What Counts as Technology?

Some thoughts on "what counts" and on the question "what's your favorite technology?"

In my former role as a critic of ed-tech, I was often asked what I think folks thought was a "gotcha" question: "Audrey, what's your favorite ed-tech?" Because if indeed I was “ed-tech’s Cassandra,” they knew I was more apt to prophesy doom than promote some gadget. And true enough, the question did sort of stump me.

It's like asking you take your pick among a handful of Bertie Bott's Every Flavor Beans: the problem isn't just that you could very easily end up with a vomit-flavored jelly. It’s that all jelly beans really do border on vomit-flavor. It's that the whole notion of Bertie Bott is inextricably tied to transphobe J. K. Rowling and is simply not a treat I'd care to comment on, let alone put in my mouth.

I've written several times on Hack Education about the ways in which ed-tech is defined and delimited so that only certain objects "count," so that when people ask "Audrey, what's your favorite ed-tech?" they expect you to give them the name of an app or a piece of hardware. There's an unstated assumption that ed-tech means something digital (and often, something instructional), even though there are many, many technologies used in and around schools that aren't related at all to computers.

Indeed, my go-to answer for "Audrey, what's your favorite ed-tech" remains "the window." If you've ever been assigned to a classroom that did not have windows, you know what a huge difference this particular technology can have on teaching and learning. All the fancy computer gadgetry in the world wouldn't change the fact that being in a room with no natural light *sucks*. It's also indicative of a lot of other structural issues that affect "educational outcomes" — whose schools are window-less? whose classrooms have a lot of sunlight?

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In her 1989 CBC Massey Lectures, the physicist Ursula Franklin offered a different definition of technology, one that I use in my own thinking and writing:

Technology is not the sum of the artifacts, of the wheels and gears, of the rails and electronic transmitters. Technology is a system. It entails far more than its individual material components. Technology involves organization, procedures, symbols, new words, equations, and, most of all, a mindset.

This is useful, I'd argue, to keep in mind even as the focus of my work shifts to food and fitness technologies here at Second Breakfast. While I'll certainly write about the digital gadgetry that promises to enhance performance — fitness watches and tracking apps and heart-rate monitors — I'll examine the non-digital as well — "super shoes" and supplements and blood tests and so on.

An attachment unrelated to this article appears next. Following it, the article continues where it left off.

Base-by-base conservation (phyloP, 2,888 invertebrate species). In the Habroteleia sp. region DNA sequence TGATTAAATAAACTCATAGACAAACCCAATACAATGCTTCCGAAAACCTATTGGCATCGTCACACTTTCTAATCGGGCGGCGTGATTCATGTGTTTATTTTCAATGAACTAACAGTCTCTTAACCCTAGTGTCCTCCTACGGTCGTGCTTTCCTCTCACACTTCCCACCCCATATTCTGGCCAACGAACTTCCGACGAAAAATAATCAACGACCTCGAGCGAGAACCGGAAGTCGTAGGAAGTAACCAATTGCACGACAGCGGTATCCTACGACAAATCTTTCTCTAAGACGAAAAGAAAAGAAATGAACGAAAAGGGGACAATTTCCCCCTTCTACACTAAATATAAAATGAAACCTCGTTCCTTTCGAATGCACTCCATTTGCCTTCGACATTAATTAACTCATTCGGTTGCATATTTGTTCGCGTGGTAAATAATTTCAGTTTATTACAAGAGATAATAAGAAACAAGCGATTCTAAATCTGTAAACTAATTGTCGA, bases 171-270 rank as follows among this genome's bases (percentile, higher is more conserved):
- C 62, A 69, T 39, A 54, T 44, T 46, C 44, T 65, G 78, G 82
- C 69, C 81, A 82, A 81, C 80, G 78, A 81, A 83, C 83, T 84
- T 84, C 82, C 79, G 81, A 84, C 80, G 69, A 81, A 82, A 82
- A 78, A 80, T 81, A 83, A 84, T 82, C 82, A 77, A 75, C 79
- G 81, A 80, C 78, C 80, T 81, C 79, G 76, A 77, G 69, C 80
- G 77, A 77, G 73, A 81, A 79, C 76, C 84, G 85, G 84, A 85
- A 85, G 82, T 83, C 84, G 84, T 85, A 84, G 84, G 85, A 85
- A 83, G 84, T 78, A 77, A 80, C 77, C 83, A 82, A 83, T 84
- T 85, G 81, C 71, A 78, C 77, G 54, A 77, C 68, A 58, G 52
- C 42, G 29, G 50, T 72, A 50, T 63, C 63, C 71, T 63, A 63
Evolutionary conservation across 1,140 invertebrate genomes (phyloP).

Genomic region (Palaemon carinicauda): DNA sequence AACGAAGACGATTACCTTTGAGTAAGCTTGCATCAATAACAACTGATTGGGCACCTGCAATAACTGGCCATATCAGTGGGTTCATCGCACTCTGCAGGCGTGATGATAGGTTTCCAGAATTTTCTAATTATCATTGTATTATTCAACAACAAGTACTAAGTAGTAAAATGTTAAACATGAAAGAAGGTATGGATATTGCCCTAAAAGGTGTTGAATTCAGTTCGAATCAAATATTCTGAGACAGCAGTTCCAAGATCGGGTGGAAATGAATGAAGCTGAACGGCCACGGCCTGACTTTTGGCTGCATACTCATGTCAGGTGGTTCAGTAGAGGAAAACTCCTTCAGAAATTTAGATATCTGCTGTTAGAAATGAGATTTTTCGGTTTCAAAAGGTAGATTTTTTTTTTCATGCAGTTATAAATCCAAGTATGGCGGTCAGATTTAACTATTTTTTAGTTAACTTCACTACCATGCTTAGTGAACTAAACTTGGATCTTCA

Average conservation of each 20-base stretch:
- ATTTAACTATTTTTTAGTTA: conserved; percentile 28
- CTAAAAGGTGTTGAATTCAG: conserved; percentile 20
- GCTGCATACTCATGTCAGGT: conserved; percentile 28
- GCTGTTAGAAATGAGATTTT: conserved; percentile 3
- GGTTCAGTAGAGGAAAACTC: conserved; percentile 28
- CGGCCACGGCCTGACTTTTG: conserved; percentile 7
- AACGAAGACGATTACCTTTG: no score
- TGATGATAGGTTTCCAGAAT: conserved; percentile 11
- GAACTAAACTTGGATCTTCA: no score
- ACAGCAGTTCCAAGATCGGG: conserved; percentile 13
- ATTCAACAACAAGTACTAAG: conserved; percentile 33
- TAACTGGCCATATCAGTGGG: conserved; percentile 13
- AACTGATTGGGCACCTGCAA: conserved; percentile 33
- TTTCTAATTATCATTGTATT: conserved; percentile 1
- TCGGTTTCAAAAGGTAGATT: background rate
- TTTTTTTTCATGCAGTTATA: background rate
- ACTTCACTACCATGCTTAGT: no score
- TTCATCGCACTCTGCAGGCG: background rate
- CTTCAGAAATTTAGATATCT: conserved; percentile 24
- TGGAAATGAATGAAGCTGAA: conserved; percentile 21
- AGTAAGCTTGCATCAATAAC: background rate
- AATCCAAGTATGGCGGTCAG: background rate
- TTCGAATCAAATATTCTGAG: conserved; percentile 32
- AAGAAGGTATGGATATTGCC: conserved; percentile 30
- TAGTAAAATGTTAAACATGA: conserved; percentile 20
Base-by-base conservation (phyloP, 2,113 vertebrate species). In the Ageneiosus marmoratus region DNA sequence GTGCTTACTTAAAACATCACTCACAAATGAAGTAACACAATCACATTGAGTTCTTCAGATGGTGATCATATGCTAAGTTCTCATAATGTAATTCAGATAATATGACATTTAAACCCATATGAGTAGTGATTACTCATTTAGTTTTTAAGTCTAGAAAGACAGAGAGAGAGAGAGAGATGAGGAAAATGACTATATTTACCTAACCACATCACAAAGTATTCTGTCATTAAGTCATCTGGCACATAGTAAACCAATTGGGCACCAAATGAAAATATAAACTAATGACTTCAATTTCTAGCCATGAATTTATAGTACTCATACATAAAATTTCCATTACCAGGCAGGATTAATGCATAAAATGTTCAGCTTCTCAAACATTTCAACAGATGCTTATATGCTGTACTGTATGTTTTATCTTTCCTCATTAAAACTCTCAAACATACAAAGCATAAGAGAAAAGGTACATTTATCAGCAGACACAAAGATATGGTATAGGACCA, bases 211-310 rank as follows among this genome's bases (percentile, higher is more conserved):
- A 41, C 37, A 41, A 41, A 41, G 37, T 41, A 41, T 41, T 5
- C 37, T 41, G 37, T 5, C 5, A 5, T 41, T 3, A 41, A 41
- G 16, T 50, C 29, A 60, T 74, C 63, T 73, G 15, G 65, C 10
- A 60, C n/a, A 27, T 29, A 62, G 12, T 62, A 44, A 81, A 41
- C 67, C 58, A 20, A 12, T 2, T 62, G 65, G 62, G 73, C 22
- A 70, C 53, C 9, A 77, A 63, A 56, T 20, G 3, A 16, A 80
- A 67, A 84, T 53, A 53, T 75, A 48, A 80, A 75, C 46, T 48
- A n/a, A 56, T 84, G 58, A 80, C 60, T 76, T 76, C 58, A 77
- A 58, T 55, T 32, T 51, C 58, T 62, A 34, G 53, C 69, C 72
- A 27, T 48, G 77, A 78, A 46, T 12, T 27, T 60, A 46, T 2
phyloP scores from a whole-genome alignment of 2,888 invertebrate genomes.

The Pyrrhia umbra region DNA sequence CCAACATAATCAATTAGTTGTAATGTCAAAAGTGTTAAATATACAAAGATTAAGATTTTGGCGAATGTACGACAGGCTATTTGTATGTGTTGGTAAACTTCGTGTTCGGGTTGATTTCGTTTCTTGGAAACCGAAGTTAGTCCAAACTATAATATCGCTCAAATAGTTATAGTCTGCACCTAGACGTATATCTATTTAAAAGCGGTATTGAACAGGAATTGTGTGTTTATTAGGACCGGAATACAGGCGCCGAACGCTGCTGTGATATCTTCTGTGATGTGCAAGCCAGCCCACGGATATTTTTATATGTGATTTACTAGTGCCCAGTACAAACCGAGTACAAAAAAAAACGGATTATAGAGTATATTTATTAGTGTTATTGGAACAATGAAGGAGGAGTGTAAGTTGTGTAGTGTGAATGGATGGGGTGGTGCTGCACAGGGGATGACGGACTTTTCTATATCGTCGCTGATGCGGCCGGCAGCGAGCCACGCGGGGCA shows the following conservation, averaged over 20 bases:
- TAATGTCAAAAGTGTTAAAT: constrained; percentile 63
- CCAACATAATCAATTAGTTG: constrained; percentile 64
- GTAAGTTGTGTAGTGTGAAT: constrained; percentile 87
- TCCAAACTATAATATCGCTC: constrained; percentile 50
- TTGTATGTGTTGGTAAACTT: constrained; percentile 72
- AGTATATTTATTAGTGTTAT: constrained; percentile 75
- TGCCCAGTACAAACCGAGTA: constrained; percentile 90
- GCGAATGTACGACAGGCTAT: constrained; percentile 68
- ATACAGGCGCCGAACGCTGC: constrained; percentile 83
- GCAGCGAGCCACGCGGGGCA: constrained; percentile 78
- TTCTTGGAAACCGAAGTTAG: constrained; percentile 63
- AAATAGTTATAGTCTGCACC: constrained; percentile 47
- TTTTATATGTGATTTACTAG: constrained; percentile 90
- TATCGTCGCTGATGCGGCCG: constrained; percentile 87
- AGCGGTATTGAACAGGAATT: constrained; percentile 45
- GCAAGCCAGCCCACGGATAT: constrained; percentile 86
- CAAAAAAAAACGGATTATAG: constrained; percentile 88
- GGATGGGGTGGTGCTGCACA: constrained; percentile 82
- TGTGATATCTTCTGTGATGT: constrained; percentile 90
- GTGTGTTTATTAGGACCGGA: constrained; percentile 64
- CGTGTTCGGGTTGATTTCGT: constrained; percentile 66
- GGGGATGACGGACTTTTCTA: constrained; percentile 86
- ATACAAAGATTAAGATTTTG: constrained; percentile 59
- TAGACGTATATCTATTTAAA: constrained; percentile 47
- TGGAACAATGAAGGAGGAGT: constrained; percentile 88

It's that promise — to "enhance performance" — that helps us see, in Franklin's words, "the system." If we simply look at the gadgets, particularly only those that are sold by technology companies, we can easily lose sight of the larger ideological picture that these technologies are immersed in. How are our fitness practices — ostensibly "leisure" for almost everyone reading this newsletter — shaped by ideas about efficiency, productivity, competition, and individualism, for example?

When it comes to food, one of the dominant narratives in circulation at the moment involves the dangers of "ultra-processed foods." Unlike the promise of fitness technologies to make us better/stronger/faster, these food technologies — some argue, at least (an argument that’s pretty problematic) — are poised to make us weaker/sadder/fatter. And yet all food we eat — no really all food — relies on technology of some sort; almost everything is processed to some degree. Cooking is processing. Adding salt is processing. And that’s okay! (And a subject for another essay, I reckon.)

"Technology involves organization, procedures, symbols, new words, equations, and, most of all, a mindset.” — Ursula Franklin

If we want to untangle the ways in which fitness culture and food culture have been consumed by diet culture, by white supremacy, by capitalism, and so forth, it's imperative we think about technologies as ideological practices not just futuristic gadgetry. So when I talk about technology here at Second Breakfast, you have to imagine me making very sweeping gestures with my hands — because there's history and philosophy here, not just "science" (and OMG so much pseudoscience) enmeshed in our society's attempts to discipline our bodies and minds.

I don't really have a good answer yet for the question of "what's your favorite fitness technology?" Nothing thought-provoking enough, dammit. The thing that immediately pops into my head is "shoes" — and I'll have much more to say about all the marketing around shoe technology and running. I squatted heavy yesterday, and I will say that damn, I appreciate the clips that hold the plates on the barbell. And as I'm polishing and posting this essay first thing in the morning, when it comes to my favorite food technology, it's definitely everything that goes into turning the coffee bean — roasting! grinding! submerging in boiling water — into my morning beverage. But let's check back in on this question in a chat sometimes, eh? Or I'd love to hear your thoughts too…